4. The other officer agreed "that it was a safety factor, and that we should,
you know, continue to search for the weapon and try to find it." The suspect
then interrupted the officers and told them to turn the car around. He stated
that he "wanted to get the gun out of the way because of the kids in the area
of the school." On appeal, the issue was whether or not the suspect had been
The Supreme Court explained that Miranda had referred to
"questioning" of the suspect. The term "interrogation," however, extended to
more than that. It included "techniques of persuasion, no less than express
The court then concluded that the term extended to "either
express questioning or its functional equivalent." In other words, it covers
not merely "express questioning, but also... any words or actions on the part
of the police (other than those normally attendant to arrest and custody) that
the police should know are reasonably likely to elicit an incriminating
response from the suspect... A practice that the police should know is
reasonably likely to evoke an incriminating response from a suspect thus
amounts to interrogation."
5. The court noted, however, that it was not holding that all statements
obtained by the police after a person has been taken into custody are
automatically to be considered the product of interrogation. It explained that
"since the police surely cannot be held accountable for the unforeseeable
results of their words or actions, the definition of interrogation can extend
only to words or actions on the part of police officers that they should have
known were reasonably likely to elicit an incriminating response."
cases, the intent of the police officers is important, "for it may well have a
bearing on whether the police should have known that their words or actions
were reasonably likely to evoke an incriminating response.
where a police practice is designed to elicit an incriminating response from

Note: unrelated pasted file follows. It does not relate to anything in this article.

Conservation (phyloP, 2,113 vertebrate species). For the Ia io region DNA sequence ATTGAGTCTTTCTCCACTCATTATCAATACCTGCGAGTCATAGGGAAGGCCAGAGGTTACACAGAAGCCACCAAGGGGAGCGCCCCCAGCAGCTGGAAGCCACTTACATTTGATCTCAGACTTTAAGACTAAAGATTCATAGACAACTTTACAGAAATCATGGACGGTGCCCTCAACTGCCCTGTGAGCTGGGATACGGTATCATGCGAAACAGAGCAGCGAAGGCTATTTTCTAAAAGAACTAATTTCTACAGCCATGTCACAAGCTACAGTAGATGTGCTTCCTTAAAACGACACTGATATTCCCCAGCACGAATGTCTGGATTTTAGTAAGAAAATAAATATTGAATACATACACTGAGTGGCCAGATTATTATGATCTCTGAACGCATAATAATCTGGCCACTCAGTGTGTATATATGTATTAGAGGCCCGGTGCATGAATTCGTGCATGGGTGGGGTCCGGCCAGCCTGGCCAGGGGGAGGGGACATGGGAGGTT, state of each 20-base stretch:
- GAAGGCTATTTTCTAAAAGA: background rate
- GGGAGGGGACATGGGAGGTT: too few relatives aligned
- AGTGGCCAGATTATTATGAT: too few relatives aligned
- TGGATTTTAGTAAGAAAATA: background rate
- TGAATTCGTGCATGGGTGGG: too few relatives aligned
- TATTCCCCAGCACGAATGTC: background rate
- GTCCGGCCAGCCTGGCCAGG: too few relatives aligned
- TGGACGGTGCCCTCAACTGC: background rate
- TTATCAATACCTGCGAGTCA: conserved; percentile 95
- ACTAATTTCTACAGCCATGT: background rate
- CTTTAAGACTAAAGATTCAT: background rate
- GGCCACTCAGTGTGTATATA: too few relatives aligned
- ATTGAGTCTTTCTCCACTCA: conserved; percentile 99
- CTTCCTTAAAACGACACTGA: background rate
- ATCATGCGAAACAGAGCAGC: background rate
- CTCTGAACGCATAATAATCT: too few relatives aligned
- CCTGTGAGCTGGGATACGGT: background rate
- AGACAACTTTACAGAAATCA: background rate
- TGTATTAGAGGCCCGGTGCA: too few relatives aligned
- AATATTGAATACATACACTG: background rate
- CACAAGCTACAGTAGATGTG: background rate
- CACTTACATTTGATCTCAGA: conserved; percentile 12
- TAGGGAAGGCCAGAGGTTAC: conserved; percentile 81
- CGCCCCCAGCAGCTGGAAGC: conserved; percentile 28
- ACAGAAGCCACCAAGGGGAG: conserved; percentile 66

the accused, it is unlikely that the practice will not also be one which the
police should have known was reasonably likely to have that effect.
6. Under the facts presented, the court held that there had been no
interrogation. It could not be said that the two officers should have known
that their brief conversation was reasonably likely to elicit an incriminating
response from the suspect.
Their remarks were not designed to provoke a
response from the suspect, and there was no reason for them to have known that
their "few offhand remarks" would have produced any such response. The issue,
then, is whether or not the suspect's response was "the product of words or
actions on the part of the police that they should have known were reasonably
likely to elicit an incriminating response." Here, the testimony of the police
officers was critical in convincing the court that they acted in good faith,
and hadn't intended to induce the suspect to make a statement.
7. Another example of this problem is People v. Ferro, 472 NE2d 13 (NY,
1984). The defendant had been arrested for the murder of a woman during the
course of a robbery in which some furs were stolen from her home. The
defendant was in a cell in the police station. A detective left the police
station and returned with the stolen furs, which he then stacked in front of
the cell, a foot away from the suspect. The officer said nothing, but simply
stared at the suspect who, after a few minutes, confessed. On appeal, the
court held that the detective should have known that his actions were